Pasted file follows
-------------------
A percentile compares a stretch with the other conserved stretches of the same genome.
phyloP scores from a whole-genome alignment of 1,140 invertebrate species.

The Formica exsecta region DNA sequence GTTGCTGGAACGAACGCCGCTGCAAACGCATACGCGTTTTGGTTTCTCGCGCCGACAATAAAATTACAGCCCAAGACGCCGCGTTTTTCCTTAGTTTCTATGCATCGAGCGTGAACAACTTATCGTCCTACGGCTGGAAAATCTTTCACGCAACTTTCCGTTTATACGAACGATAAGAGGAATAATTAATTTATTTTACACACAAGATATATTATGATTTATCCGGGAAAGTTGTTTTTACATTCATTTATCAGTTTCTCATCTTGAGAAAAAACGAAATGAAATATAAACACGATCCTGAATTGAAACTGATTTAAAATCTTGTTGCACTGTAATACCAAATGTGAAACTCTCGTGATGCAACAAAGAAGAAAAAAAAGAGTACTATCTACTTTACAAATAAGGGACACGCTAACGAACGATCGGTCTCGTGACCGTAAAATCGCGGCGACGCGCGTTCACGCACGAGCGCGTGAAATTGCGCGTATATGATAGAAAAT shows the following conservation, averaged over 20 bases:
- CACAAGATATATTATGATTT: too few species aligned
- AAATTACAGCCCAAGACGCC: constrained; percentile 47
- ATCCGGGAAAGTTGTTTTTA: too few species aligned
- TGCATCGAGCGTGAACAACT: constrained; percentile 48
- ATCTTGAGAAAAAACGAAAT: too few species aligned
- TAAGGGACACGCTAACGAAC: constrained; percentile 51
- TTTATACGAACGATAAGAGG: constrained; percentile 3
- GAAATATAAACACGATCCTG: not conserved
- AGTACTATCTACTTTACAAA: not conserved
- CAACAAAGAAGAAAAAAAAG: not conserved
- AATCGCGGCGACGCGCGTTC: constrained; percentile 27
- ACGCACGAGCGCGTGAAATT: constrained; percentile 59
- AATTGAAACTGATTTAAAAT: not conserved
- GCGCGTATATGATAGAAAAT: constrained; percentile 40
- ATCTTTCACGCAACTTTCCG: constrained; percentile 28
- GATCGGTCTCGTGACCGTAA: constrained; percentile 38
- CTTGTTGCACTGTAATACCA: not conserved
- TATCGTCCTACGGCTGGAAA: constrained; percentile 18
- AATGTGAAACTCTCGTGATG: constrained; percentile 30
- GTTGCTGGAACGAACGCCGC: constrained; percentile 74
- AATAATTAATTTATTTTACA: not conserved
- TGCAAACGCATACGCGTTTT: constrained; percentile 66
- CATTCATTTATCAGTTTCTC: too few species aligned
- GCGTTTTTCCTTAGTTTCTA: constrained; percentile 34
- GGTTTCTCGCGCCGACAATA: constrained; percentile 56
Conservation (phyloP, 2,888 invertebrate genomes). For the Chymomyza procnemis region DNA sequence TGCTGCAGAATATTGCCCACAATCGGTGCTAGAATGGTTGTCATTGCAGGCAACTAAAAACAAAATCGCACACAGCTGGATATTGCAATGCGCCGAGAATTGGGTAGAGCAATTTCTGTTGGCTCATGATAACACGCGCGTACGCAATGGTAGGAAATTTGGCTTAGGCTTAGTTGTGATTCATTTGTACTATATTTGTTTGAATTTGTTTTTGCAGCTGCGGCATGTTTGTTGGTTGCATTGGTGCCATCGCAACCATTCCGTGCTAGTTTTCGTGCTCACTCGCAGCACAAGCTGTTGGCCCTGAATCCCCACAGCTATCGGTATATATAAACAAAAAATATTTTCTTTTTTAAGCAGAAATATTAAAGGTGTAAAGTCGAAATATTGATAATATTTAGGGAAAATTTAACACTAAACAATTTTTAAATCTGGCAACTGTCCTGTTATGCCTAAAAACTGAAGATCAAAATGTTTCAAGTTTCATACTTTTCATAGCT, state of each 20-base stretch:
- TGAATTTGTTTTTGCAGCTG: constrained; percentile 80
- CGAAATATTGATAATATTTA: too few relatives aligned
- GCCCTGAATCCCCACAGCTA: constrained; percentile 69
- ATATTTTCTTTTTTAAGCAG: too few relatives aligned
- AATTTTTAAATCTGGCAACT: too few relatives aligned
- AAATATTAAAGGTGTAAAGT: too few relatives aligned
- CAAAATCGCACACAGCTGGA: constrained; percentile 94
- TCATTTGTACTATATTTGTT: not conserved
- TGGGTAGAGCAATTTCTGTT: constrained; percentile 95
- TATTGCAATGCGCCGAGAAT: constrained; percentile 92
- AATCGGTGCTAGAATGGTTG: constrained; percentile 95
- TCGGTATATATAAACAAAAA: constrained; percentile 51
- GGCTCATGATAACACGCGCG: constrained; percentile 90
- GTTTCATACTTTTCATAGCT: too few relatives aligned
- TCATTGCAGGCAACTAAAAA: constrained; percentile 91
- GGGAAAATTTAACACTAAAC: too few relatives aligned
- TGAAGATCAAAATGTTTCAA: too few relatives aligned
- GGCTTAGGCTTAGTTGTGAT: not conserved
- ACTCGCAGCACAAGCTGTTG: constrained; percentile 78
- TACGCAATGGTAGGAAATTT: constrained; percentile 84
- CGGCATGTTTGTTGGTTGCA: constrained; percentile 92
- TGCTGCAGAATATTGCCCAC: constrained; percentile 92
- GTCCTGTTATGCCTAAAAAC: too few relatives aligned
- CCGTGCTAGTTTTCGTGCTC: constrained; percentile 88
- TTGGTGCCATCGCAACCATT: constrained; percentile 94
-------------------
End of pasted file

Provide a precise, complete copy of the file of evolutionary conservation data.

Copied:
A percentile compares a stretch with the other conserved stretches of the same genome.
phyloP scores from a whole-genome alignment of 1,140 invertebrate species.

The Formica exsecta region DNA sequence GTTGCTGGAACGAACGCCGCTGCAAACGCATACGCGTTTTGGTTTCTCGCGCCGACAATAAAATTACAGCCCAAGACGCCGCGTTTTTCCTTAGTTTCTATGCATCGAGCGTGAACAACTTATCGTCCTACGGCTGGAAAATCTTTCACGCAACTTTCCGTTTATACGAACGATAAGAGGAATAATTAATTTATTTTACACACAAGATATATTATGATTTATCCGGGAAAGTTGTTTTTACATTCATTTATCAGTTTCTCATCTTGAGAAAAAACGAAATGAAATATAAACACGATCCTGAATTGAAACTGATTTAAAATCTTGTTGCACTGTAATACCAAATGTGAAACTCTCGTGATGCAACAAAGAAGAAAAAAAAGAGTACTATCTACTTTACAAATAAGGGACACGCTAACGAACGATCGGTCTCGTGACCGTAAAATCGCGGCGACGCGCGTTCACGCACGAGCGCGTGAAATTGCGCGTATATGATAGAAAAT shows the following conservation, averaged over 20 bases:
- CACAAGATATATTATGATTT: too few species aligned
- AAATTACAGCCCAAGACGCC: constrained; percentile 47
- ATCCGGGAAAGTTGTTTTTA: too few species aligned
- TGCATCGAGCGTGAACAACT: constrained; percentile 48
- ATCTTGAGAAAAAACGAAAT: too few species aligned
- TAAGGGACACGCTAACGAAC: constrained; percentile 51
- TTTATACGAACGATAAGAGG: constrained; percentile 3
- GAAATATAAACACGATCCTG: not conserved
- AGTACTATCTACTTTACAAA: not conserved
- CAACAAAGAAGAAAAAAAAG: not conserved
- AATCGCGGCGACGCGCGTTC: constrained; percentile 27
- ACGCACGAGCGCGTGAAATT: constrained; percentile 59
- AATTGAAACTGATTTAAAAT: not conserved
- GCGCGTATATGATAGAAAAT: constrained; percentile 40
- ATCTTTCACGCAACTTTCCG: constrained; percentile 28
- GATCGGTCTCGTGACCGTAA: constrained; percentile 38
- CTTGTTGCACTGTAATACCA: not conserved
- TATCGTCCTACGGCTGGAAA: constrained; percentile 18
- AATGTGAAACTCTCGTGATG: constrained; percentile 30
- GTTGCTGGAACGAACGCCGC: constrained; percentile 74
- AATAATTAATTTATTTTACA: not conserved
- TGCAAACGCATACGCGTTTT: constrained; percentile 66
- CATTCATTTATCAGTTTCTC: too few species aligned
- GCGTTTTTCCTTAGTTTCTA: constrained; percentile 34
- GGTTTCTCGCGCCGACAATA: constrained; percentile 56
Conservation (phyloP, 2,888 invertebrate genomes). For the Chymomyza procnemis region DNA sequence TGCTGCAGAATATTGCCCACAATCGGTGCTAGAATGGTTGTCATTGCAGGCAACTAAAAACAAAATCGCACACAGCTGGATATTGCAATGCGCCGAGAATTGGGTAGAGCAATTTCTGTTGGCTCATGATAACACGCGCGTACGCAATGGTAGGAAATTTGGCTTAGGCTTAGTTGTGATTCATTTGTACTATATTTGTTTGAATTTGTTTTTGCAGCTGCGGCATGTTTGTTGGTTGCATTGGTGCCATCGCAACCATTCCGTGCTAGTTTTCGTGCTCACTCGCAGCACAAGCTGTTGGCCCTGAATCCCCACAGCTATCGGTATATATAAACAAAAAATATTTTCTTTTTTAAGCAGAAATATTAAAGGTGTAAAGTCGAAATATTGATAATATTTAGGGAAAATTTAACACTAAACAATTTTTAAATCTGGCAACTGTCCTGTTATGCCTAAAAACTGAAGATCAAAATGTTTCAAGTTTCATACTTTTCATAGCT, state of each 20-base stretch:
- TGAATTTGTTTTTGCAGCTG: constrained; percentile 80
- CGAAATATTGATAATATTTA: too few relatives aligned
- GCCCTGAATCCCCACAGCTA: constrained; percentile 69
- ATATTTTCTTTTTTAAGCAG: too few relatives aligned
- AATTTTTAAATCTGGCAACT: too few relatives aligned
- AAATATTAAAGGTGTAAAGT: too few relatives aligned
- CAAAATCGCACACAGCTGGA: constrained; percentile 94
- TCATTTGTACTATATTTGTT: not conserved
- TGGGTAGAGCAATTTCTGTT: constrained; percentile 95
- TATTGCAATGCGCCGAGAAT: constrained; percentile 92
- AATCGGTGCTAGAATGGTTG: constrained; percentile 95
- TCGGTATATATAAACAAAAA: constrained; percentile 51
- GGCTCATGATAACACGCGCG: constrained; percentile 90
- GTTTCATACTTTTCATAGCT: too few relatives aligned
- TCATTGCAGGCAACTAAAAA: constrained; percentile 91
- GGGAAAATTTAACACTAAAC: too few relatives aligned
- TGAAGATCAAAATGTTTCAA: too few relatives aligned
- GGCTTAGGCTTAGTTGTGAT: not conserved
- ACTCGCAGCACAAGCTGTTG: constrained; percentile 78
- TACGCAATGGTAGGAAATTT: constrained; percentile 84
- CGGCATGTTTGTTGGTTGCA: constrained; percentile 92
- TGCTGCAGAATATTGCCCAC: constrained; percentile 92
- GTCCTGTTATGCCTAAAAAC: too few relatives aligned
- CCGTGCTAGTTTTCGTGCTC: constrained; percentile 88
- TTGGTGCCATCGCAACCATT: constrained; percentile 94